A methodology which will determine how the compliance fee is set to be produced, with compliance schemes to be informed how much they will be liable to pay if the target is missed- which will be changed from year to year.


The panel was agreed that setting the fee at the appropriate level was important to making the system work and agreed that it needed to be set using a transparent methodology, possibly on a scale reflecting of the deviation from the individual PCS collection target.

Scott Butler, managing director of compliance scheme ERP UK, commented that if the new system works properly, all schemes will collect enough WEEE to enable them to meet their targets, without the need for a compliance fee to be charged.

He said: “If the system is successful there should not be any fee. Local authorities should be getting the support they need and if we are doing our jobs correctly there should be no money in that pot at the end of the year.”

Delegates also debated whether the system would encourage a greater level of reuse of used electrical goods than is currently seen in the UK, and how stakeholders could work together to encourage greater levels of WEEE collection.

The government has given stakeholders until November 1 to comment on the proposed changes – with further guidance set to be published in the coming months.

Draft Regs published 11th Oct to reduce compliance costs for business

The measures were announced by the Department for Business, Innovation and Skills (BIS) in its response to the consultation on bringing the requirements of the recast WEEE Directive into UK law and to address concerns from producers that the cost of compliance with the regulations did not reflect the true cost of recycling.

Draft regulations, which lay the foundations for the new regime, were published October 11th, with stakeholders given until November 1 to provide further comment. A target date of January 1st 2014, has been set for the new system to come into force.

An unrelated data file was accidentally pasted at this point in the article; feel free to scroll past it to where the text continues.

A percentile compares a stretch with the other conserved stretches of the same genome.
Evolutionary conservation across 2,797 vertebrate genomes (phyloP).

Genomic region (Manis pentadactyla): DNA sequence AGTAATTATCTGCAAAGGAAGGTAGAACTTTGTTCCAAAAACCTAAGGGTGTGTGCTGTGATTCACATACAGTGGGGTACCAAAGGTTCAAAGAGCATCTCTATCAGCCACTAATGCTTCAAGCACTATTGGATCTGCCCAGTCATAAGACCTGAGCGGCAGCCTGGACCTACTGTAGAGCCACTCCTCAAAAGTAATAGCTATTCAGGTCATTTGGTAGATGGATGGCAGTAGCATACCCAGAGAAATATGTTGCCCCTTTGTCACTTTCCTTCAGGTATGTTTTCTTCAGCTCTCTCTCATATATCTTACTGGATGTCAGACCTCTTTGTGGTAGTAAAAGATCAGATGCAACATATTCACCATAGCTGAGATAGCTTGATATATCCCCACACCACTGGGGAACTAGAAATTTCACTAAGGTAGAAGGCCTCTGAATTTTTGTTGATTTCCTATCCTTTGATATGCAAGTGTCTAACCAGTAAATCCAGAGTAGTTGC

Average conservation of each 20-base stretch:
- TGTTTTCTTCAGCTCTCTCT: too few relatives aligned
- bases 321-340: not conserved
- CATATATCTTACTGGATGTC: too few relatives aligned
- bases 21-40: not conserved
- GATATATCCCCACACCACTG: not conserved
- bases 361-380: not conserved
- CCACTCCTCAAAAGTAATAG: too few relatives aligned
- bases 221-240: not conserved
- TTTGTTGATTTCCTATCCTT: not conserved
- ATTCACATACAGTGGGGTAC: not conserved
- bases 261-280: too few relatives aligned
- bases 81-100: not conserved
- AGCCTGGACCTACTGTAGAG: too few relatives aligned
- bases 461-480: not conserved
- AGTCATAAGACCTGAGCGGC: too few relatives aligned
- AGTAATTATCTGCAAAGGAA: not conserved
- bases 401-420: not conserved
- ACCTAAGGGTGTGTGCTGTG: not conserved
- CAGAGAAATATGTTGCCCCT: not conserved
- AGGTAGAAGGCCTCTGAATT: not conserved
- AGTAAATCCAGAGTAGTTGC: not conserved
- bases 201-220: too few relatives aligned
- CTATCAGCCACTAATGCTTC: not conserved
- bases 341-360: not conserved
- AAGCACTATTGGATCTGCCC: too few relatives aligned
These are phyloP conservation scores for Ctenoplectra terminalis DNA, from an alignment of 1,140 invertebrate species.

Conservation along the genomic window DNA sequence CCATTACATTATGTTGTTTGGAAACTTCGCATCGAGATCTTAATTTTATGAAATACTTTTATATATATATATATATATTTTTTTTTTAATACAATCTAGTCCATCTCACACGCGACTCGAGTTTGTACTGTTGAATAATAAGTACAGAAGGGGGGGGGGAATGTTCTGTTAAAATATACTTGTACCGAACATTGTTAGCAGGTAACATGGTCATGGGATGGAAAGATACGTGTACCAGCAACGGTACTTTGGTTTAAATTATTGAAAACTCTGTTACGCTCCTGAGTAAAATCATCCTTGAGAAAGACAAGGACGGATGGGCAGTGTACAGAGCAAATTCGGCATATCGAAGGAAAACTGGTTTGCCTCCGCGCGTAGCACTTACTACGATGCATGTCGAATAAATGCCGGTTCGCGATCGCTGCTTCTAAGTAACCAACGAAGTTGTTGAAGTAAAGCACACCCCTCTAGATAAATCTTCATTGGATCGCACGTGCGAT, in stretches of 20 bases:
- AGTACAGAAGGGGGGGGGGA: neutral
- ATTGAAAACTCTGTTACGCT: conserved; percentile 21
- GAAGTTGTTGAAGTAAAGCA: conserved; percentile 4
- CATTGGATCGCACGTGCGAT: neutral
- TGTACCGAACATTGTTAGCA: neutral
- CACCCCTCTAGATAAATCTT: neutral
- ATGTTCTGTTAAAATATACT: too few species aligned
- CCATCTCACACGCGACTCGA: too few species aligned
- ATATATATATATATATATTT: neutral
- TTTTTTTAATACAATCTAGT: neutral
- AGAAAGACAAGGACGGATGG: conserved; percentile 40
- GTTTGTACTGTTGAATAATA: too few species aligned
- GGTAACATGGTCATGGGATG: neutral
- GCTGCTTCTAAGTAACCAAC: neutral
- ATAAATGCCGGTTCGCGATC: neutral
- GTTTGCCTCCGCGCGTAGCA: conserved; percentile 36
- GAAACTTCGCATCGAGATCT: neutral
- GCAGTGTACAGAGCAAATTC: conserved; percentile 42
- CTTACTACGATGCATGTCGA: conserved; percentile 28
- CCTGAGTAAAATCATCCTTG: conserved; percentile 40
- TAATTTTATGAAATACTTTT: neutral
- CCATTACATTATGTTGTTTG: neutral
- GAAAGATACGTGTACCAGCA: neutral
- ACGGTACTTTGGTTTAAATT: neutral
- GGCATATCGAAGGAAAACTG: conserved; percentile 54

Under the proposed new system, it will be compulsory for all producers will be required to join a producer compliance scheme, unless they fall below the de minimis threshold which exempts producers placing less than five tonnes onto the market per year.

Each compliance scheme will be given a tonnage target by category of EEE placed onto the market in proportion to the UK target and the total market share of their members during the previous year.

Trading of evidence, which producers claim was leading to an increase in the overall cost that they were paying for compliance with the regulations, will be outlawed under the new system.


Over-collecting schemes will be required to finance the excess or retain the income, and under-collecting schemes will have to pay a ‘compliance fee’ per tonne of WEEE it has been unable to collect or face sanctions for non-compliance.

Waste electrical equipment: under the new system the trading of evidence will be outlawed

Local authorities will also be given greater freedom to choose WEEE streams that they would like to manage and treat directly, and will absorb any revenue or cost for handling the waste.

Business Minister Michael Fallon said that the proposals will help to reduce costs for businesses.

He added: “The regulations published today will reduce the cost of compliance for business, bring greater flexibility for local authorities and ensure we meet the requirements of the revised European legislation. The changes to the household WEEE collection system will put us on track to meet the higher collection targets agreed in Europe and drive up the quality of treatment in the UK.”

Four proposed options for the future of the WEEE system were outlined in the government’s consultation, which originally launched in April. These included:

  • Option 1: No change and continue with the current system;
  • Option 2: Introduce a ‘National Producer Compliance Scheme’, instead of competition between current compliance schemes;
  • Option 3: Setting targets for compliance schemes along with a ‘compliance fee’ if these are not met, instead of the trading of WEEE evidence data between collection schemes, and;
  • Option 4: Matching collection sites to compliance schemes.


Reactions from the sector are expected next week as the implications of the changes filter through.

While there is likely to be strong support in some quarters for the BIS decision, alternative views have been expressed by some compliance schemes. These have argued that the current system only needed minor adjustments and questioned the need for structural changes to the regime.